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Countering Misrepresentation: Defending the APPG Definition of Islamophobia

Countering Misrepresentation: Defending the APPG Definition of Islamophobia

Categories: Latest News

Monday October 02 2023

In recent times, discussions surrounding Islamophobia and its definition have gained traction, notably with the release of the Civitas report titled ‘Islamophobia Revisited’ and Policy Exchange’s report titled ‘The Symbolic Power of the Veil’. These reports have alleged that the APPG’s definition of Islamophobia is a tool used to suppress free speech and shield Islam as a religion from criticism. However, upon careful examination, particularly of the Civitas report, it becomes evident that the report relies on isolated examples and lacks substantive evidence and statistics to support its claims. This article aims to debunk the misconceptions and highlight the importance of the APPG definition in protecting Muslims as people and fostering a society free from hate speech and discrimination.

Firstly, the Civitas report erroneously contends that the APPG definition stifles free speech. However, the definition, by referencing ‘Muslimness,’ seeks to protect individuals based on their expressions of Muslim identity, such as clothing choices, dietary preferences, or linguistic expressions. Discrimination or hate speech against expressions of Muslim identity would not be protected under freedom of speech laws, making the definition crucial in safeguarding Muslims as people against hate speech and discrimination without impinging upon critiques of Islam as a religion.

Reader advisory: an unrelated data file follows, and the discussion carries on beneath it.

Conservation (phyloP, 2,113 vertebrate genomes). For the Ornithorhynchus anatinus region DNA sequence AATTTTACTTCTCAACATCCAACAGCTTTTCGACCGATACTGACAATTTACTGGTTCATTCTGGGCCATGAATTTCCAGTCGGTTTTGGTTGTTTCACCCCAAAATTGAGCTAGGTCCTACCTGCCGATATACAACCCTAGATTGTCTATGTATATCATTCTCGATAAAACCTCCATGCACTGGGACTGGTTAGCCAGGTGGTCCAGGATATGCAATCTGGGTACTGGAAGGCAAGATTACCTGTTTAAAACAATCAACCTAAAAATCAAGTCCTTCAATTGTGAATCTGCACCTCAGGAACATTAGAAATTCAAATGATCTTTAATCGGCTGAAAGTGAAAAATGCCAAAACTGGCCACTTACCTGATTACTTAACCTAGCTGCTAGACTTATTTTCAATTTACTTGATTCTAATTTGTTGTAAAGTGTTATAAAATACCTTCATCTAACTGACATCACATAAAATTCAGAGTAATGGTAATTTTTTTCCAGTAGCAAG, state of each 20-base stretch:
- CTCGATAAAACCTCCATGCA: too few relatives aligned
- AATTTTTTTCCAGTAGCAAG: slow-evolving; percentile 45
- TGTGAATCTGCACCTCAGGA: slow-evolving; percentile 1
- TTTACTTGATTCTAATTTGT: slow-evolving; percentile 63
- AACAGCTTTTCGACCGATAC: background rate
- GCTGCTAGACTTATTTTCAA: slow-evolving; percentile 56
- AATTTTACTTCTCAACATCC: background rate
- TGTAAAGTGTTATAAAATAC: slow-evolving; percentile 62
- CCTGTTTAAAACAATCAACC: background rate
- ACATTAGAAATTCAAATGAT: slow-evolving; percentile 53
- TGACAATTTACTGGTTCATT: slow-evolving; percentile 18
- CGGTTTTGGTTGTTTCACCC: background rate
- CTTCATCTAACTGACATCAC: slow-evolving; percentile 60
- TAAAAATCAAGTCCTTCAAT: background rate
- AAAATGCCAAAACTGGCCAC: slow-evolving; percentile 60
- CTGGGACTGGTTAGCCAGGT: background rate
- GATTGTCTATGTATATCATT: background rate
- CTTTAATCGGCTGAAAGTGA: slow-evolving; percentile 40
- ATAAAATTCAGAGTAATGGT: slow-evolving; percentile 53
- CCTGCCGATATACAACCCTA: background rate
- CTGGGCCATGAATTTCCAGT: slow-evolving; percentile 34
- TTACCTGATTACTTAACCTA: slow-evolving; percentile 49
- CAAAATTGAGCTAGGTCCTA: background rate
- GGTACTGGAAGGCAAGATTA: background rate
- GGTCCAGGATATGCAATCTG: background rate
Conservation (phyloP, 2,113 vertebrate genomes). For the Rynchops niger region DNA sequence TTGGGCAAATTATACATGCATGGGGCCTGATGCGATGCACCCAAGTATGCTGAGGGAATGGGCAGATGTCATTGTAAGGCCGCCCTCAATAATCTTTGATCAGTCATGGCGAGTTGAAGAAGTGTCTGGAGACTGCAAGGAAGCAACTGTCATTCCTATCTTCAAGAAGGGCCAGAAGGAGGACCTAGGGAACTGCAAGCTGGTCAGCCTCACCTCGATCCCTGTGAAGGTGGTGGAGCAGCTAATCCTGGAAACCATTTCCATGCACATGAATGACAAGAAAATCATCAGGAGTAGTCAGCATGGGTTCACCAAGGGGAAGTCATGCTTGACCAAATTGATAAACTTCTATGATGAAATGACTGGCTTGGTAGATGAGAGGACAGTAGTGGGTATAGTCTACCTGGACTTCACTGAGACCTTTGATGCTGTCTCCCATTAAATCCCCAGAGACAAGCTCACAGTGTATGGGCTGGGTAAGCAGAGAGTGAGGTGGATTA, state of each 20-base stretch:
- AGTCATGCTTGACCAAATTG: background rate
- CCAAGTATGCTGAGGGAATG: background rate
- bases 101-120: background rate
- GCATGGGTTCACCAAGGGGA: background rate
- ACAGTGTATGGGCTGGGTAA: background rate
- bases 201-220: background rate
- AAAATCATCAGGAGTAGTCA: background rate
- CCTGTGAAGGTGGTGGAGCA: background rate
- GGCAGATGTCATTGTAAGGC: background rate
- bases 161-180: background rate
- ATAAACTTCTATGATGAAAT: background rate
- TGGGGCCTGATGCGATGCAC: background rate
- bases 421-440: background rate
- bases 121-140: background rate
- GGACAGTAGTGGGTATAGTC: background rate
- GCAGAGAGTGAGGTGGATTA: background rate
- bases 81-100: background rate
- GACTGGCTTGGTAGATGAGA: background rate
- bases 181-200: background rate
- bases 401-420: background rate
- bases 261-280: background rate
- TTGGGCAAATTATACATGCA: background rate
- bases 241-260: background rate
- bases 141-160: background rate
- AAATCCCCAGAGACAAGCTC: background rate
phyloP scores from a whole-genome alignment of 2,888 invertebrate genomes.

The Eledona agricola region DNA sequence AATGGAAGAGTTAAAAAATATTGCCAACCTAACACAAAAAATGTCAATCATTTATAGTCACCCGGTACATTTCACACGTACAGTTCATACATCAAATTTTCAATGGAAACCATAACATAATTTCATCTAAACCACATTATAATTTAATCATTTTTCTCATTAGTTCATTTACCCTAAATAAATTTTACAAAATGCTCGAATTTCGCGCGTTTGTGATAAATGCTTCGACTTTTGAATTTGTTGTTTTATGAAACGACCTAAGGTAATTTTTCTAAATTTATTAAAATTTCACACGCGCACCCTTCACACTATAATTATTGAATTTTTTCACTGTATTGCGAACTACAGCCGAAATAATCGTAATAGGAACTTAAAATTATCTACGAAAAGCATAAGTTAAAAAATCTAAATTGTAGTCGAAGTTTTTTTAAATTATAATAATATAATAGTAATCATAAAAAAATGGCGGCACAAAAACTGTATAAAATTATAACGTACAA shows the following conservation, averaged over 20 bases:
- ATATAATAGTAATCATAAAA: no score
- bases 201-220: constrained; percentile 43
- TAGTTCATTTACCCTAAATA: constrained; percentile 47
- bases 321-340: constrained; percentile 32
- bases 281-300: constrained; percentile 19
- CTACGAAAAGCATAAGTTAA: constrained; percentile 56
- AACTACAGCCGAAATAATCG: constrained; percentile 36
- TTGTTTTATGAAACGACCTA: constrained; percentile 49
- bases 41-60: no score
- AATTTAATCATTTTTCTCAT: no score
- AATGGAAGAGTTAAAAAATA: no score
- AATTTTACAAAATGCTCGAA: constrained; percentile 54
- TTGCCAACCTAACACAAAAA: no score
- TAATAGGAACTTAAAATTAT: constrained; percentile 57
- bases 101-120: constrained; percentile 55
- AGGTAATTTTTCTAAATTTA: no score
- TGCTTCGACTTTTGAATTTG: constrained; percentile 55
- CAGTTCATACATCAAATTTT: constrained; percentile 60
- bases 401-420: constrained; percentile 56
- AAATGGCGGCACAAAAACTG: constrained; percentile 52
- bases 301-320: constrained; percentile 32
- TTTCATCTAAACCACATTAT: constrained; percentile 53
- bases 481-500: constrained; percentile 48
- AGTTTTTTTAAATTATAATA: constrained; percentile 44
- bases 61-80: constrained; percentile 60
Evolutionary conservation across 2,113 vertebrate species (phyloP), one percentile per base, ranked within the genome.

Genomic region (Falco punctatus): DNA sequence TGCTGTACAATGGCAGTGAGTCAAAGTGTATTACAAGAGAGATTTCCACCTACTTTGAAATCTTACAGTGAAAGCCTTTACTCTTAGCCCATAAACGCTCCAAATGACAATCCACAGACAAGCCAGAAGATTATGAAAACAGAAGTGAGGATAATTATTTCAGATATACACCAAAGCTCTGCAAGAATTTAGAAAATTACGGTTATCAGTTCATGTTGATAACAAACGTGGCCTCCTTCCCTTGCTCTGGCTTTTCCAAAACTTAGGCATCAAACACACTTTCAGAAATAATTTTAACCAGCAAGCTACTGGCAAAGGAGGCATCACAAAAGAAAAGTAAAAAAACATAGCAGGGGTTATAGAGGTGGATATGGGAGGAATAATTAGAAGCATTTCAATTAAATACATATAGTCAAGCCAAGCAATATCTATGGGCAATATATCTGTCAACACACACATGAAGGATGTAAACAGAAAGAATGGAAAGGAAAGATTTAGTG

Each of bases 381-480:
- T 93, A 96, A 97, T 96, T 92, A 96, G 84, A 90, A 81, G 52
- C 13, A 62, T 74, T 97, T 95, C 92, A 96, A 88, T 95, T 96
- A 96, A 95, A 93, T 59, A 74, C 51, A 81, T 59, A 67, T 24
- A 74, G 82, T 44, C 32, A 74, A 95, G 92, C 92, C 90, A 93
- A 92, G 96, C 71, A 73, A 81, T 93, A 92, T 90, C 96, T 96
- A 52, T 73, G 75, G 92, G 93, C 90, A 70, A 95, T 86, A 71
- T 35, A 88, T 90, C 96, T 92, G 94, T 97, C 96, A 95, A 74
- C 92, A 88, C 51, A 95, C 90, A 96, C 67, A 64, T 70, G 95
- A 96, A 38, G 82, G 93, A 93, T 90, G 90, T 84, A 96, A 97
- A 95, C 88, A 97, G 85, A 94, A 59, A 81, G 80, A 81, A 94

Indeed, it is essential to differentiate between freedom of speech and hate speech. Freedom of speech allows for open dialogue, disagreement, and criticism within the boundaries of respect and tolerance. Hate speech, however, promotes discrimination, incites violence, and targets individuals or groups based on their religion, ethnicity, or other protected characteristics. The APPG definition aims to combat hate speech while upholding the principles of freedom of speech.

Meanwhile, the Civitas report selectively uses isolated incidents, such as the display of crude imagery of the Prophet Muhammad (peace be upon him), to substantiate its claim that the APPG definition aims to stifle free speech. However, these isolated incidents do not accurately represent the broader context and purpose of the definition. It is essential to consider the intent and the larger framework within which the definition operates, rather than cherry-picking isolated examples to claim that a widely accepted definition stifles free speech.